The CBA represents the clay brick and paver manufacturers of Southern Africa.

We inspire sustainable, contemporary brick architecture and building design in all areas of the built environment: commercial, residential and landscape.

#12 Will ABTs hold the public purse to ransom?

Goodhope School - cracking along the edge of ABT concrete panels
Goodhope School - chipping of the ABT concrete panel surface from daily school wear-and-tear

Clay brick has always been the material of choice for sustainable, low maintenance and long lasting infrastructure. Schools, clinics and houses built over the past 100 years all across South Africa, offer a proven track record of lowest lifetime cost.

It is expected that new programs like the ASIDI or Accelerated Schools Infrastructure Delivery Initiative program will stimulate crucial education projects. ASIDI targets over 3000 schools across South Africa for reconstruction or service improvements – great news for local communities.

In the Eastern Cape, 168 000 schools are planned. This will tick some boxes in the region come election time. Unfortunately the “need for speed” is resulting in decisions that appear to sacrifice quality, longevity, usability and pupil safety.

The Presidential Infrastructure Coordinating Commission (PICC) Council resolution (approved by the Cabinet) requires 60% of government's social infrastructure buildings to be constructed from pre-fabricated ABTs by 2017.  This decision is based on the assertion by CSIR Built Environment division that ABTs can offer significant savings in building time and costs”.

The CSIR Built Environment division is claims that Alternate Building Technologies or ABTs, are not only faster to erect, they also offer “significant savings in energy and life-time costs of ownership”.

Dr Llewellyn Van Wyk, CSIR Principal Researcher Building Science and Technology Department is quoted as saying: “Of the 40 systems that have been identified for use in the construction of schools, 32 of them perform better (generally) than conventional buildings”.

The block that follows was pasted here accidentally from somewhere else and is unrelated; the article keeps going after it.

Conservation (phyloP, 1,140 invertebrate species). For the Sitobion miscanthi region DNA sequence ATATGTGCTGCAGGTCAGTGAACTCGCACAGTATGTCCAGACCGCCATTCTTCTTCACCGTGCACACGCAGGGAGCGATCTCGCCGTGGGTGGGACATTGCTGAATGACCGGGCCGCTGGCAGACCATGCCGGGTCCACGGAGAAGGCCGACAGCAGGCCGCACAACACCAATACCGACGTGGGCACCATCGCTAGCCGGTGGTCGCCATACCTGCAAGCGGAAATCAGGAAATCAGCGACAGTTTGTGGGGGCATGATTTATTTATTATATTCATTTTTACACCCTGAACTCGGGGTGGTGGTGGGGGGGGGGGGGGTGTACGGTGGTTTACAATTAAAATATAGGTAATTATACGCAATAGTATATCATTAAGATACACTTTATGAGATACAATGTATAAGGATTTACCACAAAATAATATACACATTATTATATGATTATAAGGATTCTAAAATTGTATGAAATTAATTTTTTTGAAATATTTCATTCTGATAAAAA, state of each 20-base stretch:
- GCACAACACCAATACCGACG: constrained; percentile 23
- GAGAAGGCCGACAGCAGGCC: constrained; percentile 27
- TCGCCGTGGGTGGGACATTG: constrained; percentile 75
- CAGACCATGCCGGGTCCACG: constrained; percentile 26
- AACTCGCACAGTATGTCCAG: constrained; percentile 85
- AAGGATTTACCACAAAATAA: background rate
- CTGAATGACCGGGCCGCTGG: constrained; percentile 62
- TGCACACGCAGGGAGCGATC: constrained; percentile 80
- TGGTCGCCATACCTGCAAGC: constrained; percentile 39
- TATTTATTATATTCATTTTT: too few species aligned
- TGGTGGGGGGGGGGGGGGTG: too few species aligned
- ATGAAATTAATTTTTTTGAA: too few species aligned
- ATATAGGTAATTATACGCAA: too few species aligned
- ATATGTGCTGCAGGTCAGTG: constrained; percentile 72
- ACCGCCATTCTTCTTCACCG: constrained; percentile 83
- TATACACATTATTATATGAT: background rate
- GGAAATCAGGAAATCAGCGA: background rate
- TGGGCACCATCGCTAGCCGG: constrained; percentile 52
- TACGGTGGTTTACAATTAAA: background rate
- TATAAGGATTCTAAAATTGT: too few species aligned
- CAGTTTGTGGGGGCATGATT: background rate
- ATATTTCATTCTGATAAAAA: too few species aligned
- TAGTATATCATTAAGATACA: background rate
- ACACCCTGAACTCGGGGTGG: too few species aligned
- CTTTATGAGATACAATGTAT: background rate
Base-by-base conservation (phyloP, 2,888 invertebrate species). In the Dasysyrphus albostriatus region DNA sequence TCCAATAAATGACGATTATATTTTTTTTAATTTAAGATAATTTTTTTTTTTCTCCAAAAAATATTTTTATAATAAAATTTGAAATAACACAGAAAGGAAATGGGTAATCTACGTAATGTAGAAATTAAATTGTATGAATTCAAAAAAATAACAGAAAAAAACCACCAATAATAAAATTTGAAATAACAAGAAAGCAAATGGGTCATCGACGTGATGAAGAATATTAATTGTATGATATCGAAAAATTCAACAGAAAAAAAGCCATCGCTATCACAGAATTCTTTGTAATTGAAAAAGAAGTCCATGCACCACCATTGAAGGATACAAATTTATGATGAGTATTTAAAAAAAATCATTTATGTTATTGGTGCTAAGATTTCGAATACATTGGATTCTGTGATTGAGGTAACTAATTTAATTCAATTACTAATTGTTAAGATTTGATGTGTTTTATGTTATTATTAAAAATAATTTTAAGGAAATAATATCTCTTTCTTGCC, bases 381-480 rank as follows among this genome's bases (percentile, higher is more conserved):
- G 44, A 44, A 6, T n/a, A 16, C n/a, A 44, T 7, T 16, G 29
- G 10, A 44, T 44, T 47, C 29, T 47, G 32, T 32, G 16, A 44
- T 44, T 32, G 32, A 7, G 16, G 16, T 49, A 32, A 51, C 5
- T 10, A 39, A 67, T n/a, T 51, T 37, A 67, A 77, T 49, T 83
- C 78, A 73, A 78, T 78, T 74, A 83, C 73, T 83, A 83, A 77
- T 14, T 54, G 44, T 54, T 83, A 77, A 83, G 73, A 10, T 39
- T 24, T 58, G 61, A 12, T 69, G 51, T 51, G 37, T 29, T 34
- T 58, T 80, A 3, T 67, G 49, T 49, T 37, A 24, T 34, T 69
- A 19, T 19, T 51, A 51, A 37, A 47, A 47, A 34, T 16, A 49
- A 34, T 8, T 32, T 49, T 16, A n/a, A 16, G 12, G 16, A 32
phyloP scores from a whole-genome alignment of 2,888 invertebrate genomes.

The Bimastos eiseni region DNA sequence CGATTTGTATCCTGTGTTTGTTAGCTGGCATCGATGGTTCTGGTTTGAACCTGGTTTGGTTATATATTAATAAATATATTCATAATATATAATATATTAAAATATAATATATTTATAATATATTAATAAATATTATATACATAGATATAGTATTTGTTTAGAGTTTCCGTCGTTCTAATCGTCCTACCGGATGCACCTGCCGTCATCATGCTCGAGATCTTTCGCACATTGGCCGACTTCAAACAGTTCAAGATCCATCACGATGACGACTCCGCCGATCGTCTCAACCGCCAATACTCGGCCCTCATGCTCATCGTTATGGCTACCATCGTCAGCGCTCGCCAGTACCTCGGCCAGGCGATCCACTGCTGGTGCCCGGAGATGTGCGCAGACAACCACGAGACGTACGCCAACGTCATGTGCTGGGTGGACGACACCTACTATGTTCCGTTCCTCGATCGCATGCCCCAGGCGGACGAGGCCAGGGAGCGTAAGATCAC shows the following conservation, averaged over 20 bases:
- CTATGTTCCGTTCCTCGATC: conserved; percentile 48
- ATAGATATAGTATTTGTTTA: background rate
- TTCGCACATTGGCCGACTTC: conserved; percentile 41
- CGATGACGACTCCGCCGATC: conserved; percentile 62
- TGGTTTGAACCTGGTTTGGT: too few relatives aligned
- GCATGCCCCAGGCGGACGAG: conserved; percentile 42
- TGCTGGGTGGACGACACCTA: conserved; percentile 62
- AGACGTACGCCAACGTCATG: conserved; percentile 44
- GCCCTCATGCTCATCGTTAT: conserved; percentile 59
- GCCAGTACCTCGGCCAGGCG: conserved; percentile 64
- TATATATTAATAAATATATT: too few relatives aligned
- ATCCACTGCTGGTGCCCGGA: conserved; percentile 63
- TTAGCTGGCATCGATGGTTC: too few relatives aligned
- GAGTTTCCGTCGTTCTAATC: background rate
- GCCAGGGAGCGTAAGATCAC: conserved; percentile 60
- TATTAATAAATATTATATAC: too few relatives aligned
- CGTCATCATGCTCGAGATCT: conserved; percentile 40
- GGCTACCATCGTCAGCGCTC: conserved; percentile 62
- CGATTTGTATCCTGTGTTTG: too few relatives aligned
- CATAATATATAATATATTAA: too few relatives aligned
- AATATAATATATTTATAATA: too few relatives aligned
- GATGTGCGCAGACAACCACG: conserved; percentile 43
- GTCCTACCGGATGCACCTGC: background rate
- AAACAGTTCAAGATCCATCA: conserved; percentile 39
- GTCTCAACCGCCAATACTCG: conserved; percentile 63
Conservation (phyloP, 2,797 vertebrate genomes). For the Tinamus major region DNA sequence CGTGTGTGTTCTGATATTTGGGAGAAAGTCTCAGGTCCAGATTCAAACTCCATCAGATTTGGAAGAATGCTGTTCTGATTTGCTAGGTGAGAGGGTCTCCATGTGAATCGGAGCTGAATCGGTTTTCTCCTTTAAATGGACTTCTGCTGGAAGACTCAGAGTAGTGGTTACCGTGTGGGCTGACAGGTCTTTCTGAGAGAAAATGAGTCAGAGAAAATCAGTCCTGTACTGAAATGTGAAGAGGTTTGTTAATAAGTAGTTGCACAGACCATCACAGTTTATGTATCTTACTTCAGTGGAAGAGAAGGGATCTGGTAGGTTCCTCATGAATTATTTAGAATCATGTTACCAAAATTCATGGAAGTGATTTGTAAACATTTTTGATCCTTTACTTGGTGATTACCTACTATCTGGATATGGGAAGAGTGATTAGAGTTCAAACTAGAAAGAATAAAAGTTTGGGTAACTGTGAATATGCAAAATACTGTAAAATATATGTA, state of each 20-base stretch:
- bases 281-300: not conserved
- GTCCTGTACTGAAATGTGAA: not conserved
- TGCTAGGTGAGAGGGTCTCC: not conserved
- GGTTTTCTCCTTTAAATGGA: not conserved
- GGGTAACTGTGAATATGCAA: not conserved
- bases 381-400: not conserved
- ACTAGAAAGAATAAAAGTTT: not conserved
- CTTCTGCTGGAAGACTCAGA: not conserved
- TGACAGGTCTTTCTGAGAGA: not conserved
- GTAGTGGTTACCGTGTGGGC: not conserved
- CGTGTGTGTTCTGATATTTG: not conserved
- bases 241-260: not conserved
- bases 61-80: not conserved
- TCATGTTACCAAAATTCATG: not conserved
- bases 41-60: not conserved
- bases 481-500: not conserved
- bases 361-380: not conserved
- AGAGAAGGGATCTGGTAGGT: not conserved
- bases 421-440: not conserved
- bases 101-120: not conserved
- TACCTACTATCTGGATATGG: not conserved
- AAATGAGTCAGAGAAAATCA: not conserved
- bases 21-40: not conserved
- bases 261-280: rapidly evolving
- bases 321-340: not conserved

The Clay Brick Association of South Africa took a closer look at the performance of five schools built with these alternate building systems to establish the validity of the CSIR’s support of ABTs. These schools were built during the past three years:

  • Goodhope Senior Secondary School – Eastern Cape
  • Lotus Gardens Primary School - Tshwane
  • Gulandoda Junior Primary School – Eastern Cape
  • Olivenhoutsbosch Primary School – Gauteng
  • Pakamani Senior Secondary School – Eastern Cape

The five randomly selected ABT schools were visited by representatives and a camera crew, and their performance in delivering a superior learning environment was discussed with both headmasters and users. The five ABT schools inspected were selected from the schools identified by the CSIR as “performing better than conventional [clay brick] buildings”.

Maintenance issues in new ABT buildings

The photographs show typical cracking and disrepair on both the exterior and interior walls of the five ABT schools occupied less than 3 years. The wall cladding materials of the ABT buildings simply cannot accommodate the movement that results from daily expansion and contraction caused by hot days and cooler nights.

The panel surfaces also struggle to withstand the stresses of normal school activities and show hand marks, chips and scuffing. The result is a shoddy external and internal appearance, clearly visible to any bystander.


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